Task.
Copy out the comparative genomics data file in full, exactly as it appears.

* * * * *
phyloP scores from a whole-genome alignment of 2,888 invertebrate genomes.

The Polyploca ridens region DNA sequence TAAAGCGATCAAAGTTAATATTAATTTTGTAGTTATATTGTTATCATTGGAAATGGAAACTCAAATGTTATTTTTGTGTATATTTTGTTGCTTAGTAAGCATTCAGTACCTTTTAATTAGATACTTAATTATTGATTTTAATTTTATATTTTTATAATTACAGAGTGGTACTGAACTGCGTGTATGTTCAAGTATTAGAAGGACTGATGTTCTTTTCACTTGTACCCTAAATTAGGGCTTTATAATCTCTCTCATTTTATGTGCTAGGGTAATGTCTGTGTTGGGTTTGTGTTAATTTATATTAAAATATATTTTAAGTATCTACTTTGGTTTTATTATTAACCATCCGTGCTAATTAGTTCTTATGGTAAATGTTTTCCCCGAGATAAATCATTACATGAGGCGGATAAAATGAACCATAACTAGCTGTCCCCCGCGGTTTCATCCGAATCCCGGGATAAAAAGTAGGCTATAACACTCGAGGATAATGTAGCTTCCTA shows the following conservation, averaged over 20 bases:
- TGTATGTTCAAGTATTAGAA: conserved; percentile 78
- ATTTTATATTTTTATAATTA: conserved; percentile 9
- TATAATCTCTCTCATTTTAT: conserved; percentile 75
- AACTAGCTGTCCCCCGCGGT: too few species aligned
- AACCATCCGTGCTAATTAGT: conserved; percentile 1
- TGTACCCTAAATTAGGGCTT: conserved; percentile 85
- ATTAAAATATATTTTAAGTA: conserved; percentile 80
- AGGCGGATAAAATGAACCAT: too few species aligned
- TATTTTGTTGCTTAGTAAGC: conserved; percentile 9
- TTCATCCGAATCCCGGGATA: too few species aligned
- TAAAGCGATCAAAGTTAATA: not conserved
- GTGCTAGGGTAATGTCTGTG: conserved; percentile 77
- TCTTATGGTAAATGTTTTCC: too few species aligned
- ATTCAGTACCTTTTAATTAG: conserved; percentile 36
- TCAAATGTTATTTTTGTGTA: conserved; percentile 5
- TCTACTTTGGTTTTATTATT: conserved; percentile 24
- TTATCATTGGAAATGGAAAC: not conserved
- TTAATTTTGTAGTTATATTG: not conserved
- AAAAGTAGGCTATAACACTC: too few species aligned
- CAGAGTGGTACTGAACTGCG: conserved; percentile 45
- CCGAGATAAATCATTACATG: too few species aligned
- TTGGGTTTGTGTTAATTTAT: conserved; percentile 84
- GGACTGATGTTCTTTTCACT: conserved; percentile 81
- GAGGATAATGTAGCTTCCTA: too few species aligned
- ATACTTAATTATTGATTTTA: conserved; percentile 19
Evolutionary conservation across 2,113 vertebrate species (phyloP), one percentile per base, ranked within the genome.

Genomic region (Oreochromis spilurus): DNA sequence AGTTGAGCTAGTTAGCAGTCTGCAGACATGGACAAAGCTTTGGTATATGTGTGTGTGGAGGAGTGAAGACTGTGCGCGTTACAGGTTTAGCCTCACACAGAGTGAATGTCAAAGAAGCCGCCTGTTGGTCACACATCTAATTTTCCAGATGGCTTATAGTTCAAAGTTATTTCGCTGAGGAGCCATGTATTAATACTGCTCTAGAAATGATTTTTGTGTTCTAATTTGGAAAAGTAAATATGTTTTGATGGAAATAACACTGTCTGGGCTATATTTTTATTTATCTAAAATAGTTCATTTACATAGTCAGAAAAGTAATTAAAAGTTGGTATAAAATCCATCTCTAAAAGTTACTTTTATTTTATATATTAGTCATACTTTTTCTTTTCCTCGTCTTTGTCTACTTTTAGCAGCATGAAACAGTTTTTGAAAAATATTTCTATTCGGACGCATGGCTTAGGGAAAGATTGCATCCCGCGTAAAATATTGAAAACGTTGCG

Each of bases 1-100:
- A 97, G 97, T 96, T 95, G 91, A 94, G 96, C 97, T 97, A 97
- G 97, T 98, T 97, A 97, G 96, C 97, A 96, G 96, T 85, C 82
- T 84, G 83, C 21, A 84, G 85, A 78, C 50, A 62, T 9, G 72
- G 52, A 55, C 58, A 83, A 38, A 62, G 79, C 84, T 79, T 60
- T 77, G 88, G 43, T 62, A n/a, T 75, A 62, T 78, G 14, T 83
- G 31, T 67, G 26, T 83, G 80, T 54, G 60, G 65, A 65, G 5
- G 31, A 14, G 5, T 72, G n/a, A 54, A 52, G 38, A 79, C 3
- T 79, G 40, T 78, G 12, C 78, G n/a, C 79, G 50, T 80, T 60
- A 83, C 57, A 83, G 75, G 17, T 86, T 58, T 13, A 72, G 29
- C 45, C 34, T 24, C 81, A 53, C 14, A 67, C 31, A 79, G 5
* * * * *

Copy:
phyloP scores from a whole-genome alignment of 2,888 invertebrate genomes.

The Polyploca ridens region DNA sequence TAAAGCGATCAAAGTTAATATTAATTTTGTAGTTATATTGTTATCATTGGAAATGGAAACTCAAATGTTATTTTTGTGTATATTTTGTTGCTTAGTAAGCATTCAGTACCTTTTAATTAGATACTTAATTATTGATTTTAATTTTATATTTTTATAATTACAGAGTGGTACTGAACTGCGTGTATGTTCAAGTATTAGAAGGACTGATGTTCTTTTCACTTGTACCCTAAATTAGGGCTTTATAATCTCTCTCATTTTATGTGCTAGGGTAATGTCTGTGTTGGGTTTGTGTTAATTTATATTAAAATATATTTTAAGTATCTACTTTGGTTTTATTATTAACCATCCGTGCTAATTAGTTCTTATGGTAAATGTTTTCCCCGAGATAAATCATTACATGAGGCGGATAAAATGAACCATAACTAGCTGTCCCCCGCGGTTTCATCCGAATCCCGGGATAAAAAGTAGGCTATAACACTCGAGGATAATGTAGCTTCCTA shows the following conservation, averaged over 20 bases:
- TGTATGTTCAAGTATTAGAA: conserved; percentile 78
- ATTTTATATTTTTATAATTA: conserved; percentile 9
- TATAATCTCTCTCATTTTAT: conserved; percentile 75
- AACTAGCTGTCCCCCGCGGT: too few species aligned
- AACCATCCGTGCTAATTAGT: conserved; percentile 1
- TGTACCCTAAATTAGGGCTT: conserved; percentile 85
- ATTAAAATATATTTTAAGTA: conserved; percentile 80
- AGGCGGATAAAATGAACCAT: too few species aligned
- TATTTTGTTGCTTAGTAAGC: conserved; percentile 9
- TTCATCCGAATCCCGGGATA: too few species aligned
- TAAAGCGATCAAAGTTAATA: not conserved
- GTGCTAGGGTAATGTCTGTG: conserved; percentile 77
- TCTTATGGTAAATGTTTTCC: too few species aligned
- ATTCAGTACCTTTTAATTAG: conserved; percentile 36
- TCAAATGTTATTTTTGTGTA: conserved; percentile 5
- TCTACTTTGGTTTTATTATT: conserved; percentile 24
- TTATCATTGGAAATGGAAAC: not conserved
- TTAATTTTGTAGTTATATTG: not conserved
- AAAAGTAGGCTATAACACTC: too few species aligned
- CAGAGTGGTACTGAACTGCG: conserved; percentile 45
- CCGAGATAAATCATTACATG: too few species aligned
- TTGGGTTTGTGTTAATTTAT: conserved; percentile 84
- GGACTGATGTTCTTTTCACT: conserved; percentile 81
- GAGGATAATGTAGCTTCCTA: too few species aligned
- ATACTTAATTATTGATTTTA: conserved; percentile 19
Evolutionary conservation across 2,113 vertebrate species (phyloP), one percentile per base, ranked within the genome.

Genomic region (Oreochromis spilurus): DNA sequence AGTTGAGCTAGTTAGCAGTCTGCAGACATGGACAAAGCTTTGGTATATGTGTGTGTGGAGGAGTGAAGACTGTGCGCGTTACAGGTTTAGCCTCACACAGAGTGAATGTCAAAGAAGCCGCCTGTTGGTCACACATCTAATTTTCCAGATGGCTTATAGTTCAAAGTTATTTCGCTGAGGAGCCATGTATTAATACTGCTCTAGAAATGATTTTTGTGTTCTAATTTGGAAAAGTAAATATGTTTTGATGGAAATAACACTGTCTGGGCTATATTTTTATTTATCTAAAATAGTTCATTTACATAGTCAGAAAAGTAATTAAAAGTTGGTATAAAATCCATCTCTAAAAGTTACTTTTATTTTATATATTAGTCATACTTTTTCTTTTCCTCGTCTTTGTCTACTTTTAGCAGCATGAAACAGTTTTTGAAAAATATTTCTATTCGGACGCATGGCTTAGGGAAAGATTGCATCCCGCGTAAAATATTGAAAACGTTGCG

Each of bases 1-100:
- A 97, G 97, T 96, T 95, G 91, A 94, G 96, C 97, T 97, A 97
- G 97, T 98, T 97, A 97, G 96, C 97, A 96, G 96, T 85, C 82
- T 84, G 83, C 21, A 84, G 85, A 78, C 50, A 62, T 9, G 72
- G 52, A 55, C 58, A 83, A 38, A 62, G 79, C 84, T 79, T 60
- T 77, G 88, G 43, T 62, A n/a, T 75, A 62, T 78, G 14, T 83
- G 31, T 67, G 26, T 83, G 80, T 54, G 60, G 65, A 65, G 5
- G 31, A 14, G 5, T 72, G n/a, A 54, A 52, G 38, A 79, C 3
- T 79, G 40, T 78, G 12, C 78, G n/a, C 79, G 50, T 80, T 60
- A 83, C 57, A 83, G 75, G 17, T 86, T 58, T 13, A 72, G 29
- C 45, C 34, T 24, C 81, A 53, C 14, A 67, C 31, A 79, G 5